Nerses Shnorhali: consolidating foundations of statehood
Armenian News Network / Groong
November 8, 2021
Nerses Shnorhali (Nerses the Gracious 1102-1173), one of the great 12th century Patriarchs of the Cilician-Armenian Church, was a remarkable man; an intellectual, teacher, poet and musician he was also a profound socio-political thinker. His 1166 ‘Epistle to the Community’ written some seventy-four years after the 1080 establishment of the Armenian-Cilician monarchy is a withering survey of the unbridled conduct of the ruling and privileged classes in the new state. It is of remarkable relevance for our times, especially for the post 44 Day War crisis ridden Third Armenian Republic.
The Cilician Armenian monarchy and its associated principalities evolved and established themselves during the course of the 11th century. Deep into the 12th they remained dangerously vulnerable both to internal disintegration and external predators. A militant spokesman for a wiser segment of the feudal elites, Shnorhali grasped well that the new state had little future unless it established internal social cohesion that was then being recklessly destroyed by a rampantly egotistical, oppressive and exploitative parvenu ruling class.
In its angry indictment of Cilician-Armenian bishops, abbots, monks, priests, princes, soldiers, merchants and indeed cheating artisans ‘The Epistle’ reveals a cancer of ruling class greed, pillaging, plunder, thieving, debauching and extreme abuse. It is a condemnation of the wild extortions and contemptuous disregard for the poor, the homeless and the powerless that was reducing the common people and the peasantry to impoverishment and starvation. It is a caution against the degeneracy of Church officials that was discrediting its authority.
A Churchman representing one of the most powerful estates, preeminent in religious, educational, legal, intellectual, cultural spheres and in the organization of community life Shnorhali opens with an indictment of the Church and its servants. He is aghast that the riches of monasteries – supposedly educational, spiritual, and cultural centers - have become targets for unscrupulous, amoral and grasping monks seeking the easy life at the expense of both Church and society. Men previously without property don the monk’s garb, inherit Church legacies and are enriched with possessions (p42). Monastic life has been transformed into a business with monks ‘infected with the disease of avarice’. They work hard, ‘but only to accumulate riches (p44, 46)’. Unquenched greed drives opportunist monks to ‘from one monastery to another in search of the wealthiest upon which they can parasite (p52)’.
As for rural priests ministering to the village peasantry, ‘with few exceptions they are lawless, without decency and disobedient to their superiors (p53)’. Engaged in ‘miserliness, theft, plundering and other misdeeds they are often worse than the secular population (p55)’. The urban clergy are just as woeful with ‘their foul mouths, their ill deeds, impudent gluttony, dissolute alcoholism and their endless disorders (p40)’. Shnorhali’s ambition is to bring this clergy back to order (p53-53), lest its immoral behavior destroy the Church’s reputation and influence (p51).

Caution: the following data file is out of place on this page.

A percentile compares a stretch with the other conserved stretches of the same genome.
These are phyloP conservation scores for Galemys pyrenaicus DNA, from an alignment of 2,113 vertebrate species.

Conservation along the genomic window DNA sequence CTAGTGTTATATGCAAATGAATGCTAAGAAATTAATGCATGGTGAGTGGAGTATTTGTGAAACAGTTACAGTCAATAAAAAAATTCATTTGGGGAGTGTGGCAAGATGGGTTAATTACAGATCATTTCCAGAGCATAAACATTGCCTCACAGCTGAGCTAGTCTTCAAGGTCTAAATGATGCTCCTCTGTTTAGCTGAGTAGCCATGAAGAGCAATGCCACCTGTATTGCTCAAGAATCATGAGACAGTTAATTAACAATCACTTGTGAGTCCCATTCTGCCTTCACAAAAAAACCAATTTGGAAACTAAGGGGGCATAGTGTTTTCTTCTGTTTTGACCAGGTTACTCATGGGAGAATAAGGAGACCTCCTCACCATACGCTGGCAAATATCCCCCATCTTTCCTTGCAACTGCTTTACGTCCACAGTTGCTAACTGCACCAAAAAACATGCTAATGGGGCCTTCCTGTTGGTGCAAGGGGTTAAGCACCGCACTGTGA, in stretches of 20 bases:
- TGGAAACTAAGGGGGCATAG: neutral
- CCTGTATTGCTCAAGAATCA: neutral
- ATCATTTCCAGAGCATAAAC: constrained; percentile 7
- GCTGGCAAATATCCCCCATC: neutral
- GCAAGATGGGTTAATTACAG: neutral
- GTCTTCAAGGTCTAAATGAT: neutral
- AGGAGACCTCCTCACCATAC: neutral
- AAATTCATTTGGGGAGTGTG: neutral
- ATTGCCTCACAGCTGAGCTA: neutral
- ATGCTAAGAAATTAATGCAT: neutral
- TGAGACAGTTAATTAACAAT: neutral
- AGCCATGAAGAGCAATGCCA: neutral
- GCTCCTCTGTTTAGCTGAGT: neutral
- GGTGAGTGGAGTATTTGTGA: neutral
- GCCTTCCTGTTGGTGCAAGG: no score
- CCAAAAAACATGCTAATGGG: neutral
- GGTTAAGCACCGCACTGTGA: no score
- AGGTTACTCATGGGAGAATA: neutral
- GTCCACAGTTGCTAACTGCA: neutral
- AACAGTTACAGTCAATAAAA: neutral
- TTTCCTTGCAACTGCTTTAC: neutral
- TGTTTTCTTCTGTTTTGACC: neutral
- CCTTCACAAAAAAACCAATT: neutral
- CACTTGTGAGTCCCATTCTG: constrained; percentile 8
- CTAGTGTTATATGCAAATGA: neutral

At the head of the Church are greedy, selfish, and venal Bishops (p70-78) in which ‘the undeserving’ ones ‘are given authority as against the deserving (p77)’ and ‘vice-ridden ones are made to appear as saints and the saintly as evil (p77)’. In these ‘wretched times’ ‘Bishops have little in common (with the apostles). They seek positions…with the single aim of accumulating wealth (p81)’. Worse still some collaborate with foreign powers ‘tolerating numerous blows and damages as well as humiliation in expectation of vain gain (p82)’. Many have made ‘tax offices’ of Churches to ‘transfer to the tyrant the taxes they collect from the Church and the poor (p82).
Charges against the secular elites, the feudal lords, soldiers, merchants and traders also describe a landscape of cruelty and impoverishment. The aristocracy ‘treat (their) subjects unjustly imposing on them heavy burdens of taxation they cannot pay (p111)’. They ‘persecute the impoverished and homeless’ and are indifferent to ‘the widowed and the poor (p112, 113).’ Though not as large as the aristocracy, the merchant and trading class are little different ‘cheating and deceiving…with lies and false oaths’ and going about business ‘using two weights and two measures.’
Parasitic organisms eating away at the wealth, the body and the foundations of state and nation - such were the prominent segments of new Cilician-Armenian ruling and privileged elites. Shnorhali detested them. ‘Unless’ the aristocracy ‘feed the hungry, clothe the naked, welcome the stranger, then on the Day of Judgment Christ will say to them “Away from me damnable ones! Away to eternal fire (p116)!”’ Merchants and traders who fail to mend their ways will have ‘the curse of their victims come to burn their possessions (p126).’ Displaying an acute awareness of the harsh reality of unequal social and economic relations, Shnorhali even applies different moral criteria to the rich and the poor. The former who lie are more culpable than the small person for the latter lies only because he/she is powerless (p119).